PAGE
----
Alexei : Interesting that everyone will tell you about their stock picks, but no one mentions their use of quant strategies ;) I am aware that no one is going to throw out their secret sauce for the masses, but I guess I am interested in how people identify what they consider "gropss mispricings". For example, I'm reading a couple purely fundamentals books, and they largely and literally fall back on "pick an enormous margin of error, because no one knows what happens in the future".

I noted that Thorp points out he had a strategy at one point, that returned around 50%... but after taxes and trade fees, closer to 25%. Still awesome, but particularly somewhere like Australia, where you get your capital gains taxes halved for holding an investment over 12 months, I am looking for appealing long-dated strategies, with minimal turnover. Which lead me to start asking my workmates and colleagues in the industry, but I was surprised to find that almost none of them invest their own money to any real degree.

I guess my point in asking the question was two-fold... literally "do any of you do must investing yourselves, and if so how much of it is very quanty and how much is pick a good stock and sit on it", and secondly "why do you think it is that people who are employed in this field and supposedly have the inside edge when it comes to valuing these instruments, do not apparently try to do so?" I've had to suggested to me that the case is simply taht people dont like to "take their work home", but I don't think that explains away the phenomenon entirely. Also had it suggested that it comes down to the particular area of finance someone works in... e.g. traders are more likely to punt on their own stocks... risk and compliance guys, less so. Any anecdotal evidence, either way?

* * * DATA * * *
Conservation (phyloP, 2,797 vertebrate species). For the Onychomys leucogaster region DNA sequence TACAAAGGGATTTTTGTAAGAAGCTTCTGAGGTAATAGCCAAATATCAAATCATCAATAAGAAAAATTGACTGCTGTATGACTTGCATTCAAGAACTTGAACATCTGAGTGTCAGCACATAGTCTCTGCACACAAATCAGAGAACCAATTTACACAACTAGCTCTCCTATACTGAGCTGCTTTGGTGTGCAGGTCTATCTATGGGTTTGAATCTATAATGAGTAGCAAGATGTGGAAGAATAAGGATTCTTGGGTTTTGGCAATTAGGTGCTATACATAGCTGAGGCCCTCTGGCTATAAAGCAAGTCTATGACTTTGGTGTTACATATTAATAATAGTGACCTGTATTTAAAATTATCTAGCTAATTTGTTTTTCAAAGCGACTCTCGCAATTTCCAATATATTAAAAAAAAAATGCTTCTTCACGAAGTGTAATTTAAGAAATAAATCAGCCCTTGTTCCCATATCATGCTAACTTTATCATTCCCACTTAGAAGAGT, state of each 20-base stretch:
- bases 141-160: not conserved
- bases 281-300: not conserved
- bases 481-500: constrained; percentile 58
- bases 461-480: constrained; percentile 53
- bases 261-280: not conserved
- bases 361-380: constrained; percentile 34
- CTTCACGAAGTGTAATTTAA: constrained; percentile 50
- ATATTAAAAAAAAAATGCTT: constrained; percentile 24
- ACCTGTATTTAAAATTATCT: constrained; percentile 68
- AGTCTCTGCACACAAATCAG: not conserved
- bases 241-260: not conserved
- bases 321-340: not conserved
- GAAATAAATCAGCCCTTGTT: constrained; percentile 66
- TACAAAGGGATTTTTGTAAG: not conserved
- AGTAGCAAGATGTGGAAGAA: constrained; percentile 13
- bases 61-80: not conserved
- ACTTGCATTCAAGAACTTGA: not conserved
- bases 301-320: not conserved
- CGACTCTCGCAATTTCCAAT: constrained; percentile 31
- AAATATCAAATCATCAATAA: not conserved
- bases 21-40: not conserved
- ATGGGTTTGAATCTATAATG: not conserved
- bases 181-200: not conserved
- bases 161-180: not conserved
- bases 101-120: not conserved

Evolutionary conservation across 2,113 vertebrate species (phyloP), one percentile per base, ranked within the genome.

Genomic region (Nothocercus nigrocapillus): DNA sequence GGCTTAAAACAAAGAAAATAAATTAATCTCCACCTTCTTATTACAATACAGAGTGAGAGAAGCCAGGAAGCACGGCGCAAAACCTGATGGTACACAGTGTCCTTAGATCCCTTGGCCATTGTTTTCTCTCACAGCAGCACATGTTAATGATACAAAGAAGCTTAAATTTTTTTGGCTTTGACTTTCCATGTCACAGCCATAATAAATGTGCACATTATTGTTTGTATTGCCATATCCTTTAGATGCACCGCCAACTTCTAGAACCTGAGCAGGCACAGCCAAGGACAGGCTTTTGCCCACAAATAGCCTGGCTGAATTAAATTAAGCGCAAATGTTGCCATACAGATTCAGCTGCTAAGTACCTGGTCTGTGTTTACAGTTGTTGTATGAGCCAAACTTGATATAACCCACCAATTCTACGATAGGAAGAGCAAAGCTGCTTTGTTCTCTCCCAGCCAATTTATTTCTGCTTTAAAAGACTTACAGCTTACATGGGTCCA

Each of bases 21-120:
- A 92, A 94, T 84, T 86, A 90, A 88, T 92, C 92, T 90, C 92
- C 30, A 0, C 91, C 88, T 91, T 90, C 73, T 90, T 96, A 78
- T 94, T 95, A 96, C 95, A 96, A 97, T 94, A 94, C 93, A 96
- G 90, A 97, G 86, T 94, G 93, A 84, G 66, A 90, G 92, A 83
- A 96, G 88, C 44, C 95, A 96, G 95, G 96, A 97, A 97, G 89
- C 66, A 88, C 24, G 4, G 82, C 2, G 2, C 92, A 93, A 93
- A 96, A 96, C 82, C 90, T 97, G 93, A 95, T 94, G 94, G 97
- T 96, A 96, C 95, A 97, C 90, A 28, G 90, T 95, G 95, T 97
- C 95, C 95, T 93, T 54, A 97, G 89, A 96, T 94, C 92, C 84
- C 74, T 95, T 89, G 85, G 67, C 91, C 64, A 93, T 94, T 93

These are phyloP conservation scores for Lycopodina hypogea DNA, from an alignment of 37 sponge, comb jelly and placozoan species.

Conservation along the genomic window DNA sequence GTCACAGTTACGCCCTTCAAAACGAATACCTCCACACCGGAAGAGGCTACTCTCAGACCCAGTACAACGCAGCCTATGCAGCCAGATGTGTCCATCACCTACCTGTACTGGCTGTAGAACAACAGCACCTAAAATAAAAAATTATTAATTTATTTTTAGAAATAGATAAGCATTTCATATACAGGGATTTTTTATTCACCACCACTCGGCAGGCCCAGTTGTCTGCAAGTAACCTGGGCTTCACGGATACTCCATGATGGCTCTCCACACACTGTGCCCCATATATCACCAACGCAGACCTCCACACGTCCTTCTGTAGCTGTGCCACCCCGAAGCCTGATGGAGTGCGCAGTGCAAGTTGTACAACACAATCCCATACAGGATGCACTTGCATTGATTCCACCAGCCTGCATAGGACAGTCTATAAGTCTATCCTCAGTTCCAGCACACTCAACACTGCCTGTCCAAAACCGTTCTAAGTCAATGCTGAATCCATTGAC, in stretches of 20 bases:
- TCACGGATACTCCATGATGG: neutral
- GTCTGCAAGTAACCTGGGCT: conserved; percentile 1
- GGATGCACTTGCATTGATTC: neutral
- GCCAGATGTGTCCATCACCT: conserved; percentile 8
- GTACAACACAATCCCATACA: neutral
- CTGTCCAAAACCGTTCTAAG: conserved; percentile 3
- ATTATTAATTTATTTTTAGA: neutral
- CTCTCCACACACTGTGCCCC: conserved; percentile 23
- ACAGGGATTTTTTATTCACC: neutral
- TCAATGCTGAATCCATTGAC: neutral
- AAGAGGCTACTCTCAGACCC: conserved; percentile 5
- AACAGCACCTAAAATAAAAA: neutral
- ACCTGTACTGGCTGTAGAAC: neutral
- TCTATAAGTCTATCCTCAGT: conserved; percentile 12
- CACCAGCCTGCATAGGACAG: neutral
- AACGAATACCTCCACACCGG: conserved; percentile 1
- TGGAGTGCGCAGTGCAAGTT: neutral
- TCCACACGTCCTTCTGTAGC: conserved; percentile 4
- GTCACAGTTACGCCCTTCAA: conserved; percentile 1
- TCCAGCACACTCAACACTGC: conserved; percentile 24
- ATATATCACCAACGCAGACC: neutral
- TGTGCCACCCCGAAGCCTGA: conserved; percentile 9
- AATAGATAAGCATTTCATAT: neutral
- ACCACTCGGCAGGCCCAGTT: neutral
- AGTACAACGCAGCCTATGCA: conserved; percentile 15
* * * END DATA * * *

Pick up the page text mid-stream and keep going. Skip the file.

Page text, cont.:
may time people dont invest is because most of these firms have pre-approval requirement that sometime can take days and hence lose the pricing advantage that the person may have felt earlier.
 
As Alexei mentioned the approval case, the othe problem is the derivatives positions are on such large number of stocks ...like single lot is of 1000 stocks, which in some cases is just to difficult for retail investor
 
One more issue i think is you are not allowed to sell options , my broker in India doesnt allow even if you ready to pay the margin. So most of the strategies are rendered useless.
 
Indeed. In Australia, warrants cannot be shorted, and the options are typically short-dated. I have to research LEAPS some more, but I get the initial impression that they are quite illiquid and only traded on very few of the ASX stocks. Oh well... maybe I'll try investing in Asia... and battle the cross currency risk ;)
 
hehehe..same situation here.. leaving few stocks ..derivatives are very illiquid. And top of that only near month options are liquid, there's hardly any illiquidity for long term options.
 
I first read this book in 1969 and have read it a few more times since then. I currently have a copy of the book signed by Ed Thorp. As you probably know, Thorp is a financial genius. He also wrote Beat the Dealer, the book that changed the way Blackjack is played in casinos. I used the strategies in the book for many years in the 1970's. As the interest in warrants seems to have decreased from those days, and avaailability and interst in options has increased, I basically do covered options. I never did the Thorp strategy with convertibles. I liked doing ratio writing in the 1970's, but now as my portfolio has grown and I have gotten a bit more conservative, I am a bit more hesitant to be uncovered in any positions. I like the idea of selling options for more than they are intrinsically worth, and will vary the strike price sold based on how aggrsssive I am on the stock, and/or how much downside protection I want. I really don't follow the Thorp strategy to determine what positions to take.